These evidences clearly prove that if a person from Shudra background, became a king and ruled over his subjects and also started protecting his people from outside threats and invasions, he automatically took on the role of Kshatriya and was known as such. The caste hence was determined by the actions of an individual & not by his birth origin.
The beginning of the rigidity of the caste system was the start of many social problems, which would soon engulf the Hindu culture and Indian society as a whole. Selfish personal fulfilment, which was the anathema of ancient Hindu culture and Indian way of life, was the first step which initiated the distorted cast system to emerge.
An anthropologist – Susan Bayly, has noted that caste was never a fixed status in India. The form of caste system, which is present in modern India, emerged during the 18th and 19th century, after the fall of Mughal empire. In this scenario, many people started to assert their position among the elite, by describing their high caste and relations to prominent individuals of the society like kings and priests. The emergence of the British empire as the de facto rulers in India, would create the presently widely conceived & believed caste system.
The mention of caste in census started in British India in 1881. The firm division of Indian society on lines of caste wad done with keeping many factors in view. The British society of the time, was itself divided by strictly enforced and practised, class system. Allowing only the higher caste Indians to hold administrative posts and senior positions, created a social divide, which would allow the British to control a country, which was significantly much bigger and more populous than their own.
The Criminal Tribes Act of 1871, was based on the firm belief that, people from certain caste background have an inherent criminal nature by birth & even in absence of any such prior history, were not trustworthy. Most of the people falling in this group were those, whom the British believed to be against their rule or whom the British eyed with suspicion. By 1931, the administrative subdivision of British India – Madras province, had 237 castes, identified and listed as Criminal castes and tribes. The Land Alienation Act in 1900 & Punjab Pre Emption Act in 1913, allowed only certain caste the ownership of land, while denying similar rights to many others.
The caste system which allowed mobility of individuals from one caste to another, was erased out by the British, to create a rigid caste system based on birth, which weakened India as a whole, due to division of its people on basis of caste. This divisive policy helped the British to get more effective control over the life of Indian populace & helped them in furthering their own interests.
In the early part of 20th century, the freedom struggle by Indians gave rise to certain leaders who were able to identify the British divide and rule policy. Leaders like Mahatma Gandhi, championed for the rights of those, who were known as backward castes, who by then, were really facing much discrimination from their own countrymen, in addition to the lack of opportunities created by the policies of British Government.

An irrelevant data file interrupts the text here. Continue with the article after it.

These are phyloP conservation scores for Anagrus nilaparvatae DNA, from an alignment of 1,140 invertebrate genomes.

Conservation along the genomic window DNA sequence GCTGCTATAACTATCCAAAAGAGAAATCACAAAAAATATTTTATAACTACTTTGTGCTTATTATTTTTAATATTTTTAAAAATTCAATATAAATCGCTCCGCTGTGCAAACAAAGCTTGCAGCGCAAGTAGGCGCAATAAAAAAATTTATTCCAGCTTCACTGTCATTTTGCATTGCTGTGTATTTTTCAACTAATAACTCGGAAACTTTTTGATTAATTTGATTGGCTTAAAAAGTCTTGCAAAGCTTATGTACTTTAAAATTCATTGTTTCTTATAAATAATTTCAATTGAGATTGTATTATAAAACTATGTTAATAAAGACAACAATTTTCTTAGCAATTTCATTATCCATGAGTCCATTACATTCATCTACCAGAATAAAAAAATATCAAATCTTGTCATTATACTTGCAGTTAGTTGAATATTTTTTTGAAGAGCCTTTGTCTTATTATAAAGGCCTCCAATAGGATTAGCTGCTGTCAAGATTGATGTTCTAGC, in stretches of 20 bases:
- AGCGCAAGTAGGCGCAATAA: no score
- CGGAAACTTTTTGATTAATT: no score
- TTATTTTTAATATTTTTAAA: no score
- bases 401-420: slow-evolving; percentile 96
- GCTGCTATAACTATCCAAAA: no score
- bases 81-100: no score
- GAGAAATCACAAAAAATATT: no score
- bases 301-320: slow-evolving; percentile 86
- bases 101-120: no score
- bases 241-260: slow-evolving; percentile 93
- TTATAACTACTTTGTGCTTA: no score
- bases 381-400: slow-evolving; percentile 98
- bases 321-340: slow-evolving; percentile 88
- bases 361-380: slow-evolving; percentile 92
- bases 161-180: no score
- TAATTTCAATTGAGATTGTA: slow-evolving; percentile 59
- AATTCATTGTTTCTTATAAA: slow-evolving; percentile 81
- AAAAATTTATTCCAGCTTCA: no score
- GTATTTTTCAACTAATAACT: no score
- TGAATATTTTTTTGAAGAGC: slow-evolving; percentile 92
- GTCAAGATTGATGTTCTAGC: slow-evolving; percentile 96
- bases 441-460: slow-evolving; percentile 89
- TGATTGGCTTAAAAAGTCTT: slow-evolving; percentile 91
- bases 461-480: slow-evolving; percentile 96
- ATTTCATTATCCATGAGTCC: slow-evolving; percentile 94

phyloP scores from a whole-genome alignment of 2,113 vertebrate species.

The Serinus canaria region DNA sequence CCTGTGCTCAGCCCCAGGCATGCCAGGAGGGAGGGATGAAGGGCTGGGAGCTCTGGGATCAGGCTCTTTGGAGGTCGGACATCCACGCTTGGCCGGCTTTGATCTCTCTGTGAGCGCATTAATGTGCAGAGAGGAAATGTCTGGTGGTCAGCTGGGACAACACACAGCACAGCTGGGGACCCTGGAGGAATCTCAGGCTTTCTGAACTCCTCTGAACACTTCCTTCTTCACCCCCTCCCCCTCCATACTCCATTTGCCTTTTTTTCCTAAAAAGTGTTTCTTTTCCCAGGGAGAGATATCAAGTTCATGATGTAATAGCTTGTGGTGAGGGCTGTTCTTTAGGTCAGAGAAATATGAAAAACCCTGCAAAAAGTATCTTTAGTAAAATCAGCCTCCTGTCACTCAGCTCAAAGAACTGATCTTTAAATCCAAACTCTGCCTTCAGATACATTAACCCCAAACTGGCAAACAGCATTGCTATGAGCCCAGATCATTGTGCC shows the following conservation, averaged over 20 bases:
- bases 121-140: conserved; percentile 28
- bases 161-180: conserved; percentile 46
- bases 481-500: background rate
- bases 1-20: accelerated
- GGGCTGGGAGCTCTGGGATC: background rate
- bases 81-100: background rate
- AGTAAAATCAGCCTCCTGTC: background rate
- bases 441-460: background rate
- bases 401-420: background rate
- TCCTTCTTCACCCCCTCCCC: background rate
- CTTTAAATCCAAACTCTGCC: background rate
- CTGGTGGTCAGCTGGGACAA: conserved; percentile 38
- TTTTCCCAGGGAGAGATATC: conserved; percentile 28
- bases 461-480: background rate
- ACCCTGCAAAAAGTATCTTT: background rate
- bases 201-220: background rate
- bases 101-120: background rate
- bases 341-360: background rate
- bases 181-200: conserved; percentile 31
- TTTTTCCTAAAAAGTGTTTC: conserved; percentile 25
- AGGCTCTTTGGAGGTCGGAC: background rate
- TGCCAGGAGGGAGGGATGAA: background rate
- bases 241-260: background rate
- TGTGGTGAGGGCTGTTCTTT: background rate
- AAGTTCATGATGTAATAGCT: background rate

After Indian independence in 1947, the government of free India, took many steps to ensure that the social justice which was denied for a long period to the weaker sections of the society, does not impede the development and prosperity of the newly independent nation and its people. New laws were made to punish people who indulged in discriminating practices against the backward caste people. The weaker castes were identified by their names, and a list of schedule caste, schedule tribe and Other Backward Class (OBC) made. Special provisions have been made in form reservation quota in educational institutes and employment sectors, for the members of historically discriminated communities.
After 71 years of Indian independence, the ill effects of the caste system are almost gone. With a very big proportion of seats in educational institutes & job sectors, being reserved for the backward caste people, it has been possible to eradicate a lot of social ills, that formed during two centuries of British rule of India. Financial affluency, along with changed mindset because of education and rapid globalisation, have made inter - caste marriage & other social interactions, between different castes very common.
However, many poor people from the traditionally described higher castes, like – Brahmin & Kshatriya background, believe that, these policies have been discriminatory against them. They put forward the argument (which is logically justified), that reservation in educational institutes and job sectors, should be given to all financially poor people, irrespective of their caste background. The supporters of this theory believe, that in 21st century, the children of poor upper caste people face, far more disadvantage than the children of rich backward caste people. It seems, it will take some more time, before a final and satisfactory solution to the caste problem is achieved - which is acceptable to all.
Unfortunately, a system which should have been a boon for the Hindu culture and Indian society, had become a tool for inflicting innumerable pain and hardships to certain segments of the society. In the modern world also, it remains a controversial subject for many. However, India as a nation has faced many challenges throughout its period of existence, in last 7000 years. The triumph over these challenges has been the hallmark of a nation, which has always been more than just a country.
A civilization, which has survived trials and tribulations, inflicted by marauding invaders and ravages of time - spanning many millennia, will always find a way to recover from the misunderstood legacy of British imperialistic history. Very soon our ancient nation will once again emerge as the glorious beacon of hope in the eastern world, as it was long time ago.